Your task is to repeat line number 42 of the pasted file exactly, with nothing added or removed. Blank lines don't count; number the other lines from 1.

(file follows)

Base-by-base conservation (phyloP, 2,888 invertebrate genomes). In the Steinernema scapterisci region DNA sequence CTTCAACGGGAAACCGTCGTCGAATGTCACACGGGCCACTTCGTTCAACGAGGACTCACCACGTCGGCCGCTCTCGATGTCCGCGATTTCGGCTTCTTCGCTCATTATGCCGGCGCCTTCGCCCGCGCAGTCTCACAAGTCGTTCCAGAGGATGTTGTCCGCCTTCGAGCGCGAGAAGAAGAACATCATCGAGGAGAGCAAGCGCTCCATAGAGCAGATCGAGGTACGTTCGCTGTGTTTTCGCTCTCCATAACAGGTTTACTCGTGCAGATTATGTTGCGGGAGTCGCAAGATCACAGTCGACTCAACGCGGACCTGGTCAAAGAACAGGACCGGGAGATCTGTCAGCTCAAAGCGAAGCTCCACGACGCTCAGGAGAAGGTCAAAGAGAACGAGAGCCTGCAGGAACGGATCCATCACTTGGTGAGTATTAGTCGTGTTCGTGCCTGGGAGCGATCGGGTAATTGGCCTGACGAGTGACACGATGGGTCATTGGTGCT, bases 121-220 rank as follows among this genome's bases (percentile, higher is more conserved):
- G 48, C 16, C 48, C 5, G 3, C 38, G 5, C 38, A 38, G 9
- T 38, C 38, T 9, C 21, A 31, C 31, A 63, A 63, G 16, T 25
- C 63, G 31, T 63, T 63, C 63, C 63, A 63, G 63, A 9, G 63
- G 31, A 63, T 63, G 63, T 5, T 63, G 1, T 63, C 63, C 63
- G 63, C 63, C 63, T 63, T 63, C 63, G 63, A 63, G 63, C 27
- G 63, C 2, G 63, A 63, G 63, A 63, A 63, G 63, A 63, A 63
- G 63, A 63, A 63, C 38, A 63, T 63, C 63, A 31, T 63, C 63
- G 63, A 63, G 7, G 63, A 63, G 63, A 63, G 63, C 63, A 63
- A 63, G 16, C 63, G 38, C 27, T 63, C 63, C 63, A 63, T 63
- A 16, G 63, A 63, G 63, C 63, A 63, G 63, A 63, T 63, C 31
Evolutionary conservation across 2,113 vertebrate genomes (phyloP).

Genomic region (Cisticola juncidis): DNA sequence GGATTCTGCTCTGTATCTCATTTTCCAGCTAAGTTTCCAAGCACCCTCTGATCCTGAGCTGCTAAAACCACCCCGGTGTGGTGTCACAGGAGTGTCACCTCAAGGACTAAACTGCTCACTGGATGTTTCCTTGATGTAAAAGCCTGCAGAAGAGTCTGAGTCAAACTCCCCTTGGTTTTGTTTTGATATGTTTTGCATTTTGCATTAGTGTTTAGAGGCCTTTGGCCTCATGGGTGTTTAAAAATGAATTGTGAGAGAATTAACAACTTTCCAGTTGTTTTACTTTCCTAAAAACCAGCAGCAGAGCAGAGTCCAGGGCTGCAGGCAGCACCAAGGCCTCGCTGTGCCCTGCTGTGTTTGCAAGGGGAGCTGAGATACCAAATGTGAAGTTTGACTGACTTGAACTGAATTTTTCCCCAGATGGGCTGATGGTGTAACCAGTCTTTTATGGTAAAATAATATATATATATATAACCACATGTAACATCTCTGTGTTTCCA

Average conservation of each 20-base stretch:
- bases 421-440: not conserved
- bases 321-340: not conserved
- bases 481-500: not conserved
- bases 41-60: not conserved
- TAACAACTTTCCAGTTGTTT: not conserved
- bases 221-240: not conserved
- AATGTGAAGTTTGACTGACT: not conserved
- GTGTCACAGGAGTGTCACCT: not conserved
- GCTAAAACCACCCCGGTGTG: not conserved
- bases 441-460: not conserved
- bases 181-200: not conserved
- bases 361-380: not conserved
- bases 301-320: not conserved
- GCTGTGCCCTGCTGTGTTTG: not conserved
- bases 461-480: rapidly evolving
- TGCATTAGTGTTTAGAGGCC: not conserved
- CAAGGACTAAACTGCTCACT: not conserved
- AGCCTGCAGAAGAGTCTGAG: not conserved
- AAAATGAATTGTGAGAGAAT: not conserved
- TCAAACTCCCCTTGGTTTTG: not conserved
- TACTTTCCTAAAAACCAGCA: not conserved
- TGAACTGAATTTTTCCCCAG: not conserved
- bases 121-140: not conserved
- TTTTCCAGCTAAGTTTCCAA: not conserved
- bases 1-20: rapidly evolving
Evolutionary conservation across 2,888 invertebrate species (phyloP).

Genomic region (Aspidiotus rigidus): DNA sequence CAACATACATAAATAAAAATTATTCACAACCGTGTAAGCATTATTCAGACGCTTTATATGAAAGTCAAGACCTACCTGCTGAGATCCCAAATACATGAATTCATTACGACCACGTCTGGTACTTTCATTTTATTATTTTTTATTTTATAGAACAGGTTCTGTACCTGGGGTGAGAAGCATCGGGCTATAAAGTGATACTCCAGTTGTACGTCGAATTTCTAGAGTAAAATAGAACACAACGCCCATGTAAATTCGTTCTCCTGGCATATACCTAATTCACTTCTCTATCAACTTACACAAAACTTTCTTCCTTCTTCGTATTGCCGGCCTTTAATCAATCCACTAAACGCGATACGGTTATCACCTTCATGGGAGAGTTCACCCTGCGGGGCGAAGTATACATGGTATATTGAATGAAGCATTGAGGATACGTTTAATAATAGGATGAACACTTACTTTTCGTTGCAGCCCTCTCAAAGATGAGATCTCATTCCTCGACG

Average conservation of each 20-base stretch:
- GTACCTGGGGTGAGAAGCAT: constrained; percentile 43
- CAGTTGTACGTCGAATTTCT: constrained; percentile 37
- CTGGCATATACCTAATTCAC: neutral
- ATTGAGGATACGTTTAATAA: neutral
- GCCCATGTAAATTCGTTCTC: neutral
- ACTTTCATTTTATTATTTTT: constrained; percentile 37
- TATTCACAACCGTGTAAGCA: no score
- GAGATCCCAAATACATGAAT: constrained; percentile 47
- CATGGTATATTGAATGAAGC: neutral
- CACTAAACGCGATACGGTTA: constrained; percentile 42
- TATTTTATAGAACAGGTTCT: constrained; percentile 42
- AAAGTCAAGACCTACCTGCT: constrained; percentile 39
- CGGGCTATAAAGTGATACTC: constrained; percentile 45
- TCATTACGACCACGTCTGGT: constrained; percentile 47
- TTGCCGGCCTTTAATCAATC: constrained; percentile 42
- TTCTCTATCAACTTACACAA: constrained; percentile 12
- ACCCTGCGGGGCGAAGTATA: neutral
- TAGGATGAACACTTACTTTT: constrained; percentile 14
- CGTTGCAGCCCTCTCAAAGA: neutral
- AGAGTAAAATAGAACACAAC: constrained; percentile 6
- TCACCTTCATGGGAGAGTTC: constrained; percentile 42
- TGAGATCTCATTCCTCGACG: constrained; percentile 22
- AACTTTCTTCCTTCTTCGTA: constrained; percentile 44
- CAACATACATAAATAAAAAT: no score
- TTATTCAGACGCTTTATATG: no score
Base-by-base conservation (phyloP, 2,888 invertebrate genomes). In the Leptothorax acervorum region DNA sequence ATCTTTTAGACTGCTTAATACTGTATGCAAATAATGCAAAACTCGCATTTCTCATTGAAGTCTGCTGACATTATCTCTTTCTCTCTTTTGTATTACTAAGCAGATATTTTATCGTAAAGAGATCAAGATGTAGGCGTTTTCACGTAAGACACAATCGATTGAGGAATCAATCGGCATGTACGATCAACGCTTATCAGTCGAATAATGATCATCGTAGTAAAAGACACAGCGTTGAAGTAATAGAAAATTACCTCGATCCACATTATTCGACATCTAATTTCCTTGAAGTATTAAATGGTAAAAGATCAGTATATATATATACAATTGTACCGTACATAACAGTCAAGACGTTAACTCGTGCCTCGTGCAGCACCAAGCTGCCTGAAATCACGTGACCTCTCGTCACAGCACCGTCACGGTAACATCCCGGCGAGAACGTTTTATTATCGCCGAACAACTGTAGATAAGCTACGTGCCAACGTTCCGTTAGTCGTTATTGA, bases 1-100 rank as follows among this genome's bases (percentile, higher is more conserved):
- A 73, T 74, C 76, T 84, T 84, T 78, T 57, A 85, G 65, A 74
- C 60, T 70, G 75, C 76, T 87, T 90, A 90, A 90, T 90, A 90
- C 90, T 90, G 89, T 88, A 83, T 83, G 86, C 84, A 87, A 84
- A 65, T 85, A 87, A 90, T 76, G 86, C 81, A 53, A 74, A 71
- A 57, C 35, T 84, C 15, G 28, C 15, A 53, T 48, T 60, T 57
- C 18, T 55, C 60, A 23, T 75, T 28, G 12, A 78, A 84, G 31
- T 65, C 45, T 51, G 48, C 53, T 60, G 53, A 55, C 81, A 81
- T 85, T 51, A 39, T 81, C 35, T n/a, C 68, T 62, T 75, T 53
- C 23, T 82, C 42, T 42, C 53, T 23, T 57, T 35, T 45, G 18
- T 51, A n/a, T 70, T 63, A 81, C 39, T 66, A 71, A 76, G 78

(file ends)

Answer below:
Average conservation of each 20-base stretch: